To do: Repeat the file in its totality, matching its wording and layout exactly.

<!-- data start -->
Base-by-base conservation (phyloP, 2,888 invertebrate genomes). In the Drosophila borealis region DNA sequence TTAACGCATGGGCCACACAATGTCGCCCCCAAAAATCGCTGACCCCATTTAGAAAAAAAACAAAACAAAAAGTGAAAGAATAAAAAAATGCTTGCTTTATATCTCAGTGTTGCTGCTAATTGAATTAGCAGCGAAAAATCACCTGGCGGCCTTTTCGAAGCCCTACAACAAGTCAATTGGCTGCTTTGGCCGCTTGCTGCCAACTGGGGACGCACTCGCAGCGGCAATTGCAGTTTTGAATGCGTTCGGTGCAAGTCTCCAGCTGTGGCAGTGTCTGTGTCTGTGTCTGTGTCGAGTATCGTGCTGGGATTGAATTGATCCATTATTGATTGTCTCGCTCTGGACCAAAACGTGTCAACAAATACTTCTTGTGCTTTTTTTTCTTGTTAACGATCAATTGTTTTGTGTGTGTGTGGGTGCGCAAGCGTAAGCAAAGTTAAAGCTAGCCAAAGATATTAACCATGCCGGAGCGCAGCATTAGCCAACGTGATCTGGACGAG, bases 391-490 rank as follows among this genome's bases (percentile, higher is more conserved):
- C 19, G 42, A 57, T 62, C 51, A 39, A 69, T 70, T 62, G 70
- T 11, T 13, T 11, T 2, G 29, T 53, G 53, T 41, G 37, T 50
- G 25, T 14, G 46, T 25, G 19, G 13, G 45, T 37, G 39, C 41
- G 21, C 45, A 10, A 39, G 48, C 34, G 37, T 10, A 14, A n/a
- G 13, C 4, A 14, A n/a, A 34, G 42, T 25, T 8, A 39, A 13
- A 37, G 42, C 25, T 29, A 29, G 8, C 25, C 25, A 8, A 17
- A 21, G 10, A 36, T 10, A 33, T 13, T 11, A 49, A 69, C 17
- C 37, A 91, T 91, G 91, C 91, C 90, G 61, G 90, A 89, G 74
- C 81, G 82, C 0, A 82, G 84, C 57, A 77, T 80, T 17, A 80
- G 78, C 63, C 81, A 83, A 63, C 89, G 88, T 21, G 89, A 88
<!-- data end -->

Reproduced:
Base-by-base conservation (phyloP, 2,888 invertebrate genomes). In the Drosophila borealis region DNA sequence TTAACGCATGGGCCACACAATGTCGCCCCCAAAAATCGCTGACCCCATTTAGAAAAAAAACAAAACAAAAAGTGAAAGAATAAAAAAATGCTTGCTTTATATCTCAGTGTTGCTGCTAATTGAATTAGCAGCGAAAAATCACCTGGCGGCCTTTTCGAAGCCCTACAACAAGTCAATTGGCTGCTTTGGCCGCTTGCTGCCAACTGGGGACGCACTCGCAGCGGCAATTGCAGTTTTGAATGCGTTCGGTGCAAGTCTCCAGCTGTGGCAGTGTCTGTGTCTGTGTCTGTGTCGAGTATCGTGCTGGGATTGAATTGATCCATTATTGATTGTCTCGCTCTGGACCAAAACGTGTCAACAAATACTTCTTGTGCTTTTTTTTCTTGTTAACGATCAATTGTTTTGTGTGTGTGTGGGTGCGCAAGCGTAAGCAAAGTTAAAGCTAGCCAAAGATATTAACCATGCCGGAGCGCAGCATTAGCCAACGTGATCTGGACGAG, bases 391-490 rank as follows among this genome's bases (percentile, higher is more conserved):
- C 19, G 42, A 57, T 62, C 51, A 39, A 69, T 70, T 62, G 70
- T 11, T 13, T 11, T 2, G 29, T 53, G 53, T 41, G 37, T 50
- G 25, T 14, G 46, T 25, G 19, G 13, G 45, T 37, G 39, C 41
- G 21, C 45, A 10, A 39, G 48, C 34, G 37, T 10, A 14, A n/a
- G 13, C 4, A 14, A n/a, A 34, G 42, T 25, T 8, A 39, A 13
- A 37, G 42, C 25, T 29, A 29, G 8, C 25, C 25, A 8, A 17
- A 21, G 10, A 36, T 10, A 33, T 13, T 11, A 49, A 69, C 17
- C 37, A 91, T 91, G 91, C 91, C 90, G 61, G 90, A 89, G 74
- C 81, G 82, C 0, A 82, G 84, C 57, A 77, T 80, T 17, A 80
- G 78, C 63, C 81, A 83, A 63, C 89, G 88, T 21, G 89, A 88